By Heather O.
We’ve done it. Well, almost. All of our stuff is out of our house, and I will be doing the key handover today. I can’t believe it, but we did it. And, unlike our last move, we did it without our driver hitting one of our neighbors’ cars after unloading and subsequently getting arrested. Bonus points for that, I say.
So now what? Well, we have to wait until DH is officially finished with his life in the slave pits, and then we can really begin life in our new home. In the meantime, we are camping at my mother’s house, living off of the land, as DH likes to call it.
I’ve been pretty worried about how J would handle all of this. After all, this is big stuff for a little kid, and I think in some ways, doing it all sort of little by little, as we have, is almost harder than just picking up, getting there, and setting up shop again immediately. But as we were unloading our truck at our new house, the kids in the neighborhood starting coming home from school, and J greeted them eagerly with, “Hey, where’s your bike? Wanna see mine? C’mon, let’s ride!” Seriously, within minutes, J had all those kids out there on their bikes, 4 kids total, all over the road. Now, the new house is on a cul-de-sac, and it was not lost on J that there were clearly no cars to be reckoned with. He gleefully asked me how far he could go, we set up some boundaries, and that was that. We didn’t talk to him for the rest of the afternoon.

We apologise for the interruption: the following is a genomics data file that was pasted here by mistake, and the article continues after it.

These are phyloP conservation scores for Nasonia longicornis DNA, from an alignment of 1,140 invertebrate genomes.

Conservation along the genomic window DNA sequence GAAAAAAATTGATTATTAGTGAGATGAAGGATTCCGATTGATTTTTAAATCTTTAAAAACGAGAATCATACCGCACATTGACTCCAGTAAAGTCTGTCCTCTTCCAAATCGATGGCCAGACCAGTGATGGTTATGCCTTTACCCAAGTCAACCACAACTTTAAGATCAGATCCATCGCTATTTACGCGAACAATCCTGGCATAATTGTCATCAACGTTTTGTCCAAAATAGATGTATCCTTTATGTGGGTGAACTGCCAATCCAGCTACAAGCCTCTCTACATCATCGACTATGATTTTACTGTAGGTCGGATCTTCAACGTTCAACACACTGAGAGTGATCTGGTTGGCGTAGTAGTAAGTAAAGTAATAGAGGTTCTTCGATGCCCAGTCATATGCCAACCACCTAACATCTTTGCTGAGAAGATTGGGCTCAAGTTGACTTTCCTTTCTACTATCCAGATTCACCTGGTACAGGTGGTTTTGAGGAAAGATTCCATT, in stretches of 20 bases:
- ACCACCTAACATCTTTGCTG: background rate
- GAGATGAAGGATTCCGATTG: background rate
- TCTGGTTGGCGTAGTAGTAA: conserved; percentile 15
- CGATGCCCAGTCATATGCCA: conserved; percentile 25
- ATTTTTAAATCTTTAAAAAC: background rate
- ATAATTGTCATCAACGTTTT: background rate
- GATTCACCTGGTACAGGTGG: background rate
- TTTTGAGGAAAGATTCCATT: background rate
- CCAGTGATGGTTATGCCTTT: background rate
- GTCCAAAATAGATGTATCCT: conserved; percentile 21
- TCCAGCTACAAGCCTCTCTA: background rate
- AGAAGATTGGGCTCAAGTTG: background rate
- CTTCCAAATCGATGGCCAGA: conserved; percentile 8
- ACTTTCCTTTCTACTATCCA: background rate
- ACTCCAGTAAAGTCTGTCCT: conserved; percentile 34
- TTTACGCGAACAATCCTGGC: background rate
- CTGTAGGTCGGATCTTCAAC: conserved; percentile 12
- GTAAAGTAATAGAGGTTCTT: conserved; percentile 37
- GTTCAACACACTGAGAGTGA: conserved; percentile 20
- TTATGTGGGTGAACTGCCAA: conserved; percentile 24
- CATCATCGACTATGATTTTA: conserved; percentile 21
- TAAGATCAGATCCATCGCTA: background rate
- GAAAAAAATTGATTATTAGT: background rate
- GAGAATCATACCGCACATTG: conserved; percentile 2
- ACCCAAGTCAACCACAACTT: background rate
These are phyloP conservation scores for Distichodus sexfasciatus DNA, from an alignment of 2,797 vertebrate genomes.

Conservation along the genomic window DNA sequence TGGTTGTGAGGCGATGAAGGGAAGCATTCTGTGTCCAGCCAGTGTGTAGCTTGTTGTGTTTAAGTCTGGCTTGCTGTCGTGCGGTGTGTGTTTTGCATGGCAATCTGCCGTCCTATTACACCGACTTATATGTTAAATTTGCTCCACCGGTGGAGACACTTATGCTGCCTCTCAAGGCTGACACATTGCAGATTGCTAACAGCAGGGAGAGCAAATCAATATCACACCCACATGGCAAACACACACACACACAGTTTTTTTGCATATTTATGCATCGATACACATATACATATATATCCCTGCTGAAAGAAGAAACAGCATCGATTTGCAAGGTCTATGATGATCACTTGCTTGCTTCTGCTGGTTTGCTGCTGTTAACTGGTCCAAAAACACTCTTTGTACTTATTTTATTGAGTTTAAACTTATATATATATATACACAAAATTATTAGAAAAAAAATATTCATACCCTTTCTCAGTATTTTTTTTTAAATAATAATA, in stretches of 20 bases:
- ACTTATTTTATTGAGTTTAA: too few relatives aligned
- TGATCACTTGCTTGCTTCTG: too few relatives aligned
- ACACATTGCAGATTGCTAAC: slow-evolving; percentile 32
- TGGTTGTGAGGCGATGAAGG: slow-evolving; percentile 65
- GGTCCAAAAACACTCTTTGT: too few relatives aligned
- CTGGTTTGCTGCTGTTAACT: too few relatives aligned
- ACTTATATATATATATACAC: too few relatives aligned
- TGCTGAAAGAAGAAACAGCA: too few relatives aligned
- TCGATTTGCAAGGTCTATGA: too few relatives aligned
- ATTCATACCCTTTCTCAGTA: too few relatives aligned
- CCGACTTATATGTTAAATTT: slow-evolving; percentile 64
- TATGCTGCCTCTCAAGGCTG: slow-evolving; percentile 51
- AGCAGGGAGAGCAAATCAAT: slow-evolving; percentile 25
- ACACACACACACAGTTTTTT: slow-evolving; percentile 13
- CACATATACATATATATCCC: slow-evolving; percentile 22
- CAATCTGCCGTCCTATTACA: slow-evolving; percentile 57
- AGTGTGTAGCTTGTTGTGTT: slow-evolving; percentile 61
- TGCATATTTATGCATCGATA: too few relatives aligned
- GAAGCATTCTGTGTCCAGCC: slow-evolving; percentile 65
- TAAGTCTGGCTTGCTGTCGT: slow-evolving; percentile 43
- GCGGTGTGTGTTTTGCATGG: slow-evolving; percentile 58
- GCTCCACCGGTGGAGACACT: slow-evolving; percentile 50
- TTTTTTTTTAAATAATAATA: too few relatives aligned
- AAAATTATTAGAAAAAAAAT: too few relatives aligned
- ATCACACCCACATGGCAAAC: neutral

The other moms said, “Wow, my daughter usually doesn’t ride her bike this long,” or “It’s so good to see my son outside. After school, he just usually holes up in the house”, and “My daughter is usually a little bit scared on her bike, but seeing J seems to have given her some confidence.” And I also heard the other parents setting up similar boundaries with their kids, which means that bike riding on the cul-de-sac is not a usual occurence.
Well, J’s here. It is now.
But I was pleased and a little amazed at how easily J interacted with these kids. “Hey, where’s your bike?” was all it took to get them playing together, and then those kids immediately accepted him. I think it shows that those kids are basically good kids, but I wonder if all kids are just like that. Hey, you wanna be my friend? Great, let me show you the supersecret path to my garden! (Actual statement uttered by my next door neighbor’s child. And really, who wouldn’t want to see a supersecret path to a garden!) And now, when we talk about getting to our new house, he has a group of friends he can think about and plan amazing amounts of mischief with.
Here I have been worrying about my kid, and it turns out that he immediately has a bigger social circle than I do. Why can’t adults be as friendly, outgoing, and immediately accepting as the kids are? These kids have very little walls up, and the ones that are there are immediately penetrated with a “C’mon, let’s ride!”. At what point do we lose that, and start putting up stronger walls between us and our adult friends? Why is it so much harder for us to bond as adults than it is for kids? I’m not saying our new neighbors weren’t friendly–they were as open and welcoming as we could have hoped for. And yet, after one afternoon, they are not my friends. I’m not saying they never will be, I’m just saying that we didn’t spend the afternoon playing and sharing secrets and traipsing through the three backyards like the 4 Musketeers. Of course, adults also don’t get quite as excited about the family of slugs that have apparantly made themselves quite comfortable in one of our trees, but hey, maybe we should!
Maybe we just all need to ride more bikes.
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